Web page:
Obama’s administration have told a federal judge to order a woman, accused of a mortgage scam in America to decrypt her laptop so they can get access to files relating to the case. This news story is hitting hard on tech sites, as it could be an integral case for future prosecutions.
The woman Ramona Fricosu from Colorado has been accused of a mortgage scam and it may have ramifications for future cases which involve data protected under encryption. Her laptop was found during a raid of her home, and it is encrypted and have proven impossible for the authorities to break to this point.
CNET said “Because Fricosu has opposed the proposal, this could turn into a precedent-setting case. No U.S. appeals court appears to have ruled on whether such an order would be legal or not under the U.S. Constitution’s Fifth Amendment, which broadly protects Americans’ right to remain silent.
In a brief filed last Friday, Fricosu’s Colorado Springs-based attorney, Philip Dubois, said defendants can’t be constitutionally obligated to help the government interpret their files. “If agents execute a search warrant and find, say, a diary handwritten in code, could the target be compelled to decode, i.e., decrypt, the diary?”
Prosecutors have said that they don’t require the passphrase themselves, which means that Fricosu could enter the code herself without anyone looking at the time. They only want the decrypted data from her laptop and haven’t demanded ‘the password to the drive, either in written form or orally.”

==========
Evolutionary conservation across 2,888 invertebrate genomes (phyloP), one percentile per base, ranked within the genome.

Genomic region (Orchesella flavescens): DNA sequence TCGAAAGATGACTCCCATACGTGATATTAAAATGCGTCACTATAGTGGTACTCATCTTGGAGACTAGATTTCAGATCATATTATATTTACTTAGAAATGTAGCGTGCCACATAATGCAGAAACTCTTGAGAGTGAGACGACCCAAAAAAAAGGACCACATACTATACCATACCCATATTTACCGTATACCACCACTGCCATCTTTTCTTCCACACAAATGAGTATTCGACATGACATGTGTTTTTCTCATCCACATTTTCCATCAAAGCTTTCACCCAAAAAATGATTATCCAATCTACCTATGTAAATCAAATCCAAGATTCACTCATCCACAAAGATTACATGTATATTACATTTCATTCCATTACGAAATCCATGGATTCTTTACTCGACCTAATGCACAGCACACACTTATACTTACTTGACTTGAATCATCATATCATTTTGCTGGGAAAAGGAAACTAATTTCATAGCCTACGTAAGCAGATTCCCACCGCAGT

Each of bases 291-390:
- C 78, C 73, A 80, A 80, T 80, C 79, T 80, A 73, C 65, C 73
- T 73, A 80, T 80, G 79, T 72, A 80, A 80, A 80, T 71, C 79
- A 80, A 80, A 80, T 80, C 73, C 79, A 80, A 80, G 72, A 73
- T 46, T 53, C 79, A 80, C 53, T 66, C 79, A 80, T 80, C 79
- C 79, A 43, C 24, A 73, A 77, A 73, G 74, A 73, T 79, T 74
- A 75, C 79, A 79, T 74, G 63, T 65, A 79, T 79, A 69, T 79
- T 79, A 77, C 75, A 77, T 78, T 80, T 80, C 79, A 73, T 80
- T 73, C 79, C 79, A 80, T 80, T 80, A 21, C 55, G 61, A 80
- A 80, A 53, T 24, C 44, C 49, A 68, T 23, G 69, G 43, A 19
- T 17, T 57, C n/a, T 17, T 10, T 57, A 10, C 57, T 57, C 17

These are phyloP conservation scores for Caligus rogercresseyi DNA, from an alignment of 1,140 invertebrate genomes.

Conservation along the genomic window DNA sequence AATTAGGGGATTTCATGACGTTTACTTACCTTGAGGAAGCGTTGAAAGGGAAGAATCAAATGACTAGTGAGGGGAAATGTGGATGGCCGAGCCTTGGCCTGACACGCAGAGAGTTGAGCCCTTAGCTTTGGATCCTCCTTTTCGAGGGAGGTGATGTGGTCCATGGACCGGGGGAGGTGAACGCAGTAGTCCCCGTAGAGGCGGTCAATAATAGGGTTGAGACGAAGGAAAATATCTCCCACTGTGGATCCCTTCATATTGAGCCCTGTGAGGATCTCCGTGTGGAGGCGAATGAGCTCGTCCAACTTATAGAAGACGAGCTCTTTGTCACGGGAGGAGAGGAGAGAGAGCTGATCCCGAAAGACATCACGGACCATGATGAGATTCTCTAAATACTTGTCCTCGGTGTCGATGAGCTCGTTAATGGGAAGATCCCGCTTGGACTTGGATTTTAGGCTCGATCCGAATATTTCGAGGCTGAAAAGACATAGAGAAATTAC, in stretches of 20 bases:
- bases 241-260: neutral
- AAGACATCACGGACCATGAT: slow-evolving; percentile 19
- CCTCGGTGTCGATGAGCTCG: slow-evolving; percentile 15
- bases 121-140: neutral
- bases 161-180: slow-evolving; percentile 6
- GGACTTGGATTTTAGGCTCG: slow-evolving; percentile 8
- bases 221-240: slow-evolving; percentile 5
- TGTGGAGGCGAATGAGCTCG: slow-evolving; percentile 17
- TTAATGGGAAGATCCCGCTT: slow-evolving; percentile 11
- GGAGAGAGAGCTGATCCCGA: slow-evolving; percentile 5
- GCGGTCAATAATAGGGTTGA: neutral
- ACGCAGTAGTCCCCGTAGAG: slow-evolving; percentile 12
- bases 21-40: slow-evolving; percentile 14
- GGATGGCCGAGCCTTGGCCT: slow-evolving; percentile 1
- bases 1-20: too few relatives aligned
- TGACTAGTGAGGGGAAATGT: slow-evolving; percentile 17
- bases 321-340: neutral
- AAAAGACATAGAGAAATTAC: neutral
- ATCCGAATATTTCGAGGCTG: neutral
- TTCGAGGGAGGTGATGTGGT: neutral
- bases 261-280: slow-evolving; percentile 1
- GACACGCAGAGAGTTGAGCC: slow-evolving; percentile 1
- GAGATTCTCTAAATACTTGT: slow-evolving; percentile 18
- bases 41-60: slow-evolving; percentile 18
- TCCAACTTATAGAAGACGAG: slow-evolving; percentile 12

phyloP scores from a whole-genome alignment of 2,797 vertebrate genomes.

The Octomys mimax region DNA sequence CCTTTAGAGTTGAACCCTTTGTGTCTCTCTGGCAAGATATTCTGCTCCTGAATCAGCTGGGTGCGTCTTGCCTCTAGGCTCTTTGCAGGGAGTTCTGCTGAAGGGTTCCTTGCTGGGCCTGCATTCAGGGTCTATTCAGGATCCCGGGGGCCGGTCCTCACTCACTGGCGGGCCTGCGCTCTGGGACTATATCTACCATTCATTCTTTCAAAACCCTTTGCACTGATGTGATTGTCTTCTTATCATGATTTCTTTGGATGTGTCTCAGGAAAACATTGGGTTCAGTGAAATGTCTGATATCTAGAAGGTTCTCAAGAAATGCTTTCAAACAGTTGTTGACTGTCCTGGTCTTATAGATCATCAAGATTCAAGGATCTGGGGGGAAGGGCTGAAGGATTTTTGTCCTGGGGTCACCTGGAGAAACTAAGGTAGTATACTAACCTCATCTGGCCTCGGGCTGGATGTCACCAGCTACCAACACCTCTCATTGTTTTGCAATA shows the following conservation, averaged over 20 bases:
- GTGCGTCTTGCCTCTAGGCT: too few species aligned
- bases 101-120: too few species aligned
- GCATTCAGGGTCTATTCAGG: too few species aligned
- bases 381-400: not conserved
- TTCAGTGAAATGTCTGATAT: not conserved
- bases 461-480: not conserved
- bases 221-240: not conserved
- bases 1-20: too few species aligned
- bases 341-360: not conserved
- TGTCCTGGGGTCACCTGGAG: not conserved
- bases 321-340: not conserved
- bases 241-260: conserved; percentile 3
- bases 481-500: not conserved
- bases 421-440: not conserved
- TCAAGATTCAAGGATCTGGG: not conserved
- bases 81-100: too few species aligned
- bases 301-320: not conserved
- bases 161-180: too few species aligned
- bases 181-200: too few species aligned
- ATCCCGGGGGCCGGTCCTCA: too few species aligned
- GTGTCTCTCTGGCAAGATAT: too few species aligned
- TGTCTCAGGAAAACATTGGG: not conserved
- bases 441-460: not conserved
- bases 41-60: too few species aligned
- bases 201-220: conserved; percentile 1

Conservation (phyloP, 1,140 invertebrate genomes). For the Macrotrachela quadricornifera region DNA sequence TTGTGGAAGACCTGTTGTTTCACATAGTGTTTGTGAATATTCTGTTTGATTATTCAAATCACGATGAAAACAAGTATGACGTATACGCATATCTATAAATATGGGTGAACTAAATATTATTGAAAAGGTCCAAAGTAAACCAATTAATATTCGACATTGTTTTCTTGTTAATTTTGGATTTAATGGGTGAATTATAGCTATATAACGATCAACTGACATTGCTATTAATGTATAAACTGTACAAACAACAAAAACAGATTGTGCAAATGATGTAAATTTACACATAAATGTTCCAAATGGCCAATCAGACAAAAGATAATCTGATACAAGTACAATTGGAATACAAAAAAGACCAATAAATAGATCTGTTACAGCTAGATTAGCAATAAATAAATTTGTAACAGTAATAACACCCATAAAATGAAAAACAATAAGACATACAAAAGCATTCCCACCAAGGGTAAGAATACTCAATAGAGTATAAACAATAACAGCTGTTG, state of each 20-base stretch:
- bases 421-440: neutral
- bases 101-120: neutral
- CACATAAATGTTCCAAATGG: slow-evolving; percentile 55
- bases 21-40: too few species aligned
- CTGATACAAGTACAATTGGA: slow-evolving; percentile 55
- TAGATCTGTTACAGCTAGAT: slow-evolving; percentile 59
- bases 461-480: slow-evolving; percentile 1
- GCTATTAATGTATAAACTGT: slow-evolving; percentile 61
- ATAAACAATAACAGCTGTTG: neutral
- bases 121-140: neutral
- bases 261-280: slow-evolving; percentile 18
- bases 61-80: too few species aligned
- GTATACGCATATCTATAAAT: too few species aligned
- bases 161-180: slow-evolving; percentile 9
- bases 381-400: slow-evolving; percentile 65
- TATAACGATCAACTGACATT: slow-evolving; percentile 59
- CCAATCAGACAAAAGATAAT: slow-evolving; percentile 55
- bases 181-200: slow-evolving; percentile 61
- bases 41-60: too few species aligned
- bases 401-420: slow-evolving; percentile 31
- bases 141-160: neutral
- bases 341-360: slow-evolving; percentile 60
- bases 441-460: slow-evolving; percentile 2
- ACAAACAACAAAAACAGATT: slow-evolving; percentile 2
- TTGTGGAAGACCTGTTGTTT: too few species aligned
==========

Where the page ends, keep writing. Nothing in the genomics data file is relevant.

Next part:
This is a delicate case for the American authorities however as there have been law review articles over a 15 year period which have taken different sides to the approach. CNET add “Much of the discussion has been about what analogy comes closest. Prosecutors tend to view PGP passphrases as akin to someone possessing a key to a safe filled with incriminating documents. That person can, in general, be legally compelled to hand over the key. Other examples include the U.S. Supreme Court saying that defendants can be forced to provide fingerprints, blood samples, or voice recordings.
On the other hand are civil libertarians citing other Supreme Court cases that conclude Americans can’t be forced to give “compelled testimonial communications” and extending the legal shield of the Fifth Amendment to encryption passphrases. Courts already have ruled that that such protection extends to the contents of a defendant’s mind, so why shouldn’t a passphrase be shielded as well?”
Kitguru says: If she is forced to give over her encryption key, will this affect the rights of American citizens in the future in other areas as well?